Stable Money: A history of the movement by Irving Fisher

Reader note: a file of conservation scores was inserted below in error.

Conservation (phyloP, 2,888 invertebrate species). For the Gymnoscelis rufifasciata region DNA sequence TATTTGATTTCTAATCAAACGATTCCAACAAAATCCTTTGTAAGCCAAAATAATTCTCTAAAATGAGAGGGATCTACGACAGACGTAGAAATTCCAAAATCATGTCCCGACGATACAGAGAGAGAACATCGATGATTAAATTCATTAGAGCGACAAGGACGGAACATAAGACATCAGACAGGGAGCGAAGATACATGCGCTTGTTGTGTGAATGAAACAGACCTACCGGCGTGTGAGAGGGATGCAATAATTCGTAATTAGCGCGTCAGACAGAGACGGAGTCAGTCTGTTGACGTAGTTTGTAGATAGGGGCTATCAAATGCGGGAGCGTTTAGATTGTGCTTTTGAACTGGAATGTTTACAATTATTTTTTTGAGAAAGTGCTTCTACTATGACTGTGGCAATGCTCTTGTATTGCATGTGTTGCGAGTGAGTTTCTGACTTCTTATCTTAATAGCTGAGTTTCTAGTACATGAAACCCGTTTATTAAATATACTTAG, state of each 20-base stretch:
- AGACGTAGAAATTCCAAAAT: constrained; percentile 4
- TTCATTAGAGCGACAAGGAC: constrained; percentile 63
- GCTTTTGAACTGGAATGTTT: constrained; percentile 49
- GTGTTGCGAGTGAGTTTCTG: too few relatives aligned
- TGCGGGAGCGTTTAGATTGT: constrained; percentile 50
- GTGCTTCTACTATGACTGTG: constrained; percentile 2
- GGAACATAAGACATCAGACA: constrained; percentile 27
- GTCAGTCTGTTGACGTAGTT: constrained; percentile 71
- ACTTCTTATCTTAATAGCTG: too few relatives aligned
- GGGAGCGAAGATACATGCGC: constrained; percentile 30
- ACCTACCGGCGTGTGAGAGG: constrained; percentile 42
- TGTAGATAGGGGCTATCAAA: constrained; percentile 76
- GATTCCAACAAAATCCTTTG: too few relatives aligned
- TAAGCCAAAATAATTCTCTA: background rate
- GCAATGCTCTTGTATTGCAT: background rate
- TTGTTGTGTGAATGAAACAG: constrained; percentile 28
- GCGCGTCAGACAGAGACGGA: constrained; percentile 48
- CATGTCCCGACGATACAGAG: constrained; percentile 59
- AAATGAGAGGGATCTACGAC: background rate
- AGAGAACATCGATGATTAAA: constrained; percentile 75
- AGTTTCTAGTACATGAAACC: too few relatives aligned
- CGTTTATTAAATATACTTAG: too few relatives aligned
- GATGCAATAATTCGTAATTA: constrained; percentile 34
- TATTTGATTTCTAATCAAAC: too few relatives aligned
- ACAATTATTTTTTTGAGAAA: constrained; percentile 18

Nice first edition pubished by Adelphi, New York, 1934, English, 442 pages, hardcover, no writing, Octavo, blue hardback with gold lettering on the spine. Pages turning yellow. About Irving Fisher from Wikipedia: Irving Fisher (February 27, 1867 April 29, 1947) was an American economist, health campaigner, and eugenicist, and one of the earliest American neoclassical economists, though his later work on debt deflation often regarded as belonging instead to the Post-Keynesian school. Fisher was perhaps the first celebrity economist, but his reputation during his lifetime was irreparably harmed by his public statements, just prior to the Wall Street Crash of 1929, claiming that the stock market had reached "a permanently high plateau." His subsequent theory of debt deflation as an explanation of the Great Depression was largely ignored in favor of the work of John Maynard Keynes. His reputation has since recovered in neoclassical economics, particularly after his work was popularized in the late 1950s and more widely due to an increased interest in debt deflation in the Late-2000s recession. Fisher made important contributions to utility theory and his work on the quantity theory of money inaugurated the school of economic thought known as "monetarism." Milton Friedman called Fisher "the greatest economist the United States has ever produced." Some concepts named after Fisher include the Fisher equation, the Fisher hypothesis, the international Fisher effect, and the Fisher separation theorem.
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